Ask any librarian and they will tell you that every book has something that makes it “special.” Here at the Phillips Library our shelves are filled with books that are rare and unique in myriad ways. Some are signed by the author or a notable owner. Some are centuries old and have survived unknown trials. Some are the only known copy in the United States, or even the world. And some are special in part because of their size. This post will look at some of our smallest books.
The Little Webster, shown in the image at the top of this post, measures a scant 2.17 inches and contains an impressive 18,000 words. The back cover includes a miniature magnifying glass, shown in the image above, to better examine the miniature text.
Some of my favorite miniature books in the collection are this darling set of over thirty complete plays written by one of the world’s most beloved playwrights, William Shakespeare.
The set is nine volumes and comes with its own library shelf, which measures 8 ¼ inches across and expands and contracts to best fit the volumes. The books were published by William Pickering in London in 1825, over 200 years after the bard’s death.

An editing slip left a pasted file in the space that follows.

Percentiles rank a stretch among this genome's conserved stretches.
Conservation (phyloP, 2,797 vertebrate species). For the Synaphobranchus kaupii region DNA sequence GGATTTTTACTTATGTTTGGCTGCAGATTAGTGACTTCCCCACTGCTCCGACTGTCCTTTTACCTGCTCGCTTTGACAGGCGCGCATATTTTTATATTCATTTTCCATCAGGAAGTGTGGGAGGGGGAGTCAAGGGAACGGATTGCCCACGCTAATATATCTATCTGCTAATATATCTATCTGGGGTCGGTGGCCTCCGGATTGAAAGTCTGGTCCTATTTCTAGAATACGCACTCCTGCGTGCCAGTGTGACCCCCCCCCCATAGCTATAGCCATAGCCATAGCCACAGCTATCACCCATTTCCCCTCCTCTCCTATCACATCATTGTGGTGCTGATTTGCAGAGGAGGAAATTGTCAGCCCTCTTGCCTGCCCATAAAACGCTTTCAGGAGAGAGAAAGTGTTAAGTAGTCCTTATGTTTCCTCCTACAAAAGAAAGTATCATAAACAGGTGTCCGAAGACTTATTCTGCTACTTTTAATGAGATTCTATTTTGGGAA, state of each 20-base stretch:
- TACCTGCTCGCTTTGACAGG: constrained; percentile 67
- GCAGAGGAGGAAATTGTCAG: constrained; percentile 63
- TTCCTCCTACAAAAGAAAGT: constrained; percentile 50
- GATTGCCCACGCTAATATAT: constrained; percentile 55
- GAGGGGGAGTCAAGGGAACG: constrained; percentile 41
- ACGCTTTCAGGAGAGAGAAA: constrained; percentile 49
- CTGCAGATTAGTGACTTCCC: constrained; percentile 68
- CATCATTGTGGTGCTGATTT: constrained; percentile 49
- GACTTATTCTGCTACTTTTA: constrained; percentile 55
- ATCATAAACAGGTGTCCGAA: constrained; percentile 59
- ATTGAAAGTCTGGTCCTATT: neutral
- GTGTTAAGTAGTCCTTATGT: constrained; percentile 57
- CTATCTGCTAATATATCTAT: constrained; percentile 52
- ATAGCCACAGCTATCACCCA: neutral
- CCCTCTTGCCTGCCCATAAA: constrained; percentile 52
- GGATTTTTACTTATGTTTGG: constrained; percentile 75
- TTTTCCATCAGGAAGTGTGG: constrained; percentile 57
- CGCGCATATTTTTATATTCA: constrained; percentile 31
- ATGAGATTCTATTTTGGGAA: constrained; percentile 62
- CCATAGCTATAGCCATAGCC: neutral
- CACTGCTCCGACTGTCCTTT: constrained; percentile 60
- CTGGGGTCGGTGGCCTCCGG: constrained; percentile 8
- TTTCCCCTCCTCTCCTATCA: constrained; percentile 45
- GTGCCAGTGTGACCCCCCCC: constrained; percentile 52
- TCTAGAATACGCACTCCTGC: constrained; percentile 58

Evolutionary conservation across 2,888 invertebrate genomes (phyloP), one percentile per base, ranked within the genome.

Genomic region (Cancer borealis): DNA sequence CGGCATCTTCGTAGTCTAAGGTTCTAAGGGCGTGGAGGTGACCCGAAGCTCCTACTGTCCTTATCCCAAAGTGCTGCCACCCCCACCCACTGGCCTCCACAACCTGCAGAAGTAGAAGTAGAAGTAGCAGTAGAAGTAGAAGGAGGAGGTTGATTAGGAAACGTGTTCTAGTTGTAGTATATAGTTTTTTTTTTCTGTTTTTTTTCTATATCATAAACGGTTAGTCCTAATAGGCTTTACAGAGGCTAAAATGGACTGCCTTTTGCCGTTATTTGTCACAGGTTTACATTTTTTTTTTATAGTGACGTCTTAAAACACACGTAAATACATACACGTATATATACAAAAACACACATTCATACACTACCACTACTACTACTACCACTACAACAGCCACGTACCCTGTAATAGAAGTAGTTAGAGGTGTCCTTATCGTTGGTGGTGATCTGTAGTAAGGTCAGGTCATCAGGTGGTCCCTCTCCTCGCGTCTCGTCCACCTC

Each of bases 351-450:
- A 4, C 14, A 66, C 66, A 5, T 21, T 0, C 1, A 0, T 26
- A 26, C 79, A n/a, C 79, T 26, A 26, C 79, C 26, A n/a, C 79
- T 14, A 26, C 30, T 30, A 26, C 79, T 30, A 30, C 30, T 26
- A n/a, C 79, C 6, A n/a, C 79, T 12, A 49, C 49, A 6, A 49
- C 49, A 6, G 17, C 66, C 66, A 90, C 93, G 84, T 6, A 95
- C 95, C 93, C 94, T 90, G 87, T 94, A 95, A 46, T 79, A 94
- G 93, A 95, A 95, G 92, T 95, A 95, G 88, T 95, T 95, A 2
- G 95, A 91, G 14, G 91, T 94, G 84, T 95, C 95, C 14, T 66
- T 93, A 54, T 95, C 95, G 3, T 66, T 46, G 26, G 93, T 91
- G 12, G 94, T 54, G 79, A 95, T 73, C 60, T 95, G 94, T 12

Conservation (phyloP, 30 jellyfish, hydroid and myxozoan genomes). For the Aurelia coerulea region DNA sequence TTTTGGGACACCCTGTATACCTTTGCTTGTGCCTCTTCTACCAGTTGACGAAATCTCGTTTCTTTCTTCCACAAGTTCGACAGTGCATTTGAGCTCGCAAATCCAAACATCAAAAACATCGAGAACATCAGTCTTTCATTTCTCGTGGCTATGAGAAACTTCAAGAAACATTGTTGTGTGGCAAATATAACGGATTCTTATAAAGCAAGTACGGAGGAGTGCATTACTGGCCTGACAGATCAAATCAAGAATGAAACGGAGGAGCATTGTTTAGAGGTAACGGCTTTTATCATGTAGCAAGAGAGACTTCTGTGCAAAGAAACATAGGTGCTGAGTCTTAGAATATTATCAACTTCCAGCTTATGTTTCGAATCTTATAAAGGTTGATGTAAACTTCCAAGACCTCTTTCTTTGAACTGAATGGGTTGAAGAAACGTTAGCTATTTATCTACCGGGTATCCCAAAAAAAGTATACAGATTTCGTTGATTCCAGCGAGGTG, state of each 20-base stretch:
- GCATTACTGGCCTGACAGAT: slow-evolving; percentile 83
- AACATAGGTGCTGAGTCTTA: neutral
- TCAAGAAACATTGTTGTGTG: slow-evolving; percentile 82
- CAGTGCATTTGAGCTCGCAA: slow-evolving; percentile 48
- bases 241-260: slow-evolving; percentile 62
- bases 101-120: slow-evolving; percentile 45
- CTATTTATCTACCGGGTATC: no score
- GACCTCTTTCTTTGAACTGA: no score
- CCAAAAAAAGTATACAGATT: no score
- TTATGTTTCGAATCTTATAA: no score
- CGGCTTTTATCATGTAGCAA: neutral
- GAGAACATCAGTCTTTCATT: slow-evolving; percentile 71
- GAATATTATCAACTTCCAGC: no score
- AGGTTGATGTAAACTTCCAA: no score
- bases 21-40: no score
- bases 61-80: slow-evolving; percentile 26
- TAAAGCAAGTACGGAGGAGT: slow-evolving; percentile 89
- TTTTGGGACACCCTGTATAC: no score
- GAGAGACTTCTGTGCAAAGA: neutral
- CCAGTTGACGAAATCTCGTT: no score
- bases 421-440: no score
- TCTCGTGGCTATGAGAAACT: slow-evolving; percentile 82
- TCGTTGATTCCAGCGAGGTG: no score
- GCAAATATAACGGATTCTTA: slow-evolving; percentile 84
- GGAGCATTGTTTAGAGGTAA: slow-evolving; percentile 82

The Tiny Library for Tiny People was a miniature book intended to help children learn to read. As children’s literacy became more valued in the 18th and 19th centuries, books published specifically for a young age group proliferated. This volume, published in the mid-1860s, has illustrations which accompany the very simple text, which lacks any punctuation as there was no existing standard.
This minuscule offering titled Fanny’s Fair was written by Frances Dana Gage and was published in 1866. Gage was an abolitionist and suffragette working with Susan B. Anthony and Elizabeth Cady Stanton. Writing as “Aunt Fanny,” Gage wrote several books of prose and poetry for children.
You may have seen our Little Library when we brought these and several other items to the October PEM/PM on October 15th to celebrate PEM’s latest exhibition Sizing It Up: Scale in Nature and Art! If you missed them, come to the library.
For more from the Phillips Library, see our blog, Conversant.